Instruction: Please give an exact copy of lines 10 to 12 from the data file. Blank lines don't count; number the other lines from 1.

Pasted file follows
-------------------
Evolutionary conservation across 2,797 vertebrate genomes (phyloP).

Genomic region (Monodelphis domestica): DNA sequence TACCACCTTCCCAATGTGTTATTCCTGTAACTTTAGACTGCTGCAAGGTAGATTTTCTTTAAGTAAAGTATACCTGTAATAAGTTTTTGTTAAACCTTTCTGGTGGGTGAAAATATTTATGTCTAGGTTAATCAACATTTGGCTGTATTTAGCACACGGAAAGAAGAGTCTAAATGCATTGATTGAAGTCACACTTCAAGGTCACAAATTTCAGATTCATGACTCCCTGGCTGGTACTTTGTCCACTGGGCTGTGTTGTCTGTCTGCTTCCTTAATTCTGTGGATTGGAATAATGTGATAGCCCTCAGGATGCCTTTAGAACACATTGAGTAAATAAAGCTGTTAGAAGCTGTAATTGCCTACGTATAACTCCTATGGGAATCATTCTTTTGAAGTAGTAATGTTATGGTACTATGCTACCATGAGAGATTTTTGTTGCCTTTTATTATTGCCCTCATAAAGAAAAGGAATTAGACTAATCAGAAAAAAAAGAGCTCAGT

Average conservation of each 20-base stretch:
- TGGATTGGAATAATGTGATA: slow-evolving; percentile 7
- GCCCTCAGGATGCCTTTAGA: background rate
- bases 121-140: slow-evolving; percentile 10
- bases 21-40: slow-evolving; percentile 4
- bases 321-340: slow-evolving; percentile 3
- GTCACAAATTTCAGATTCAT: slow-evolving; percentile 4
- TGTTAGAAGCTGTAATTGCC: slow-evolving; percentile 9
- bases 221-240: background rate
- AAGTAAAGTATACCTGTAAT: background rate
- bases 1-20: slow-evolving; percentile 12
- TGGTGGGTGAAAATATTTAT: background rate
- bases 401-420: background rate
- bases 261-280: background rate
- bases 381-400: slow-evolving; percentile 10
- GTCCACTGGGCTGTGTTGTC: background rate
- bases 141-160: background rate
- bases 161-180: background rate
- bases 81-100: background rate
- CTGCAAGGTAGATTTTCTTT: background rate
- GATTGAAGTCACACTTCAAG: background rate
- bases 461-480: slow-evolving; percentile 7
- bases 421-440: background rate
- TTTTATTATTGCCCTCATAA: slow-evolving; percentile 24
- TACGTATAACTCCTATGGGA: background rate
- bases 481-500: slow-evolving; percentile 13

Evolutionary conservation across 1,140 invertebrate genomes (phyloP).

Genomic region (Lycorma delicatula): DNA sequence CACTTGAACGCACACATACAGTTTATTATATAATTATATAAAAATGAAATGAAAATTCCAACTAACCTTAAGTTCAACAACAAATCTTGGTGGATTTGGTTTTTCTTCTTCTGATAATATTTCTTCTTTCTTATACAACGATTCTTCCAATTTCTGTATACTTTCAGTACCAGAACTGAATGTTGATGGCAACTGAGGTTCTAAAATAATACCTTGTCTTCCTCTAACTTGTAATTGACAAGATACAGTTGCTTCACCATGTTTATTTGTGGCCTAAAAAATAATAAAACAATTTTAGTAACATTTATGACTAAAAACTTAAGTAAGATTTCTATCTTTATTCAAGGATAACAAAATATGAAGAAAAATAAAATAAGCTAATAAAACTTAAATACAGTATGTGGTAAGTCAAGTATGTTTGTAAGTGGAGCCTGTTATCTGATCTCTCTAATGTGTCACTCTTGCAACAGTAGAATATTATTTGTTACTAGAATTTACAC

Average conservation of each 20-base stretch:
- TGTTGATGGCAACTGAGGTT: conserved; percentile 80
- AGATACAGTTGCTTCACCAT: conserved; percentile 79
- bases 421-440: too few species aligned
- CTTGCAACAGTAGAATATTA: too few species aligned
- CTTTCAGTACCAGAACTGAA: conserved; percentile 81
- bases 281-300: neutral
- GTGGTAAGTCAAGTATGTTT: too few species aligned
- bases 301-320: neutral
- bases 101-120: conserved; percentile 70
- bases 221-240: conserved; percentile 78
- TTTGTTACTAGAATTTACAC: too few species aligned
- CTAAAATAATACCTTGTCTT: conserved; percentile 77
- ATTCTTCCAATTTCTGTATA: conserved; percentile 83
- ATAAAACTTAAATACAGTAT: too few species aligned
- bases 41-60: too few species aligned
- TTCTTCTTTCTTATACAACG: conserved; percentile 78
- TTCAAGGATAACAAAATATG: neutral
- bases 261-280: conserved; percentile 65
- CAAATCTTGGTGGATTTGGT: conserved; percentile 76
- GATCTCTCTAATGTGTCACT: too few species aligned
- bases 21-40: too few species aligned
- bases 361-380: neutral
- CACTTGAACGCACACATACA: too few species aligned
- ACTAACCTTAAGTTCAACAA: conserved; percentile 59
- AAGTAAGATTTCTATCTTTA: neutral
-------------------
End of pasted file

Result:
- TGTTAGAAGCTGTAATTGCC: slow-evolving; percentile 9
- bases 221-240: background rate
- AAGTAAAGTATACCTGTAAT: background rate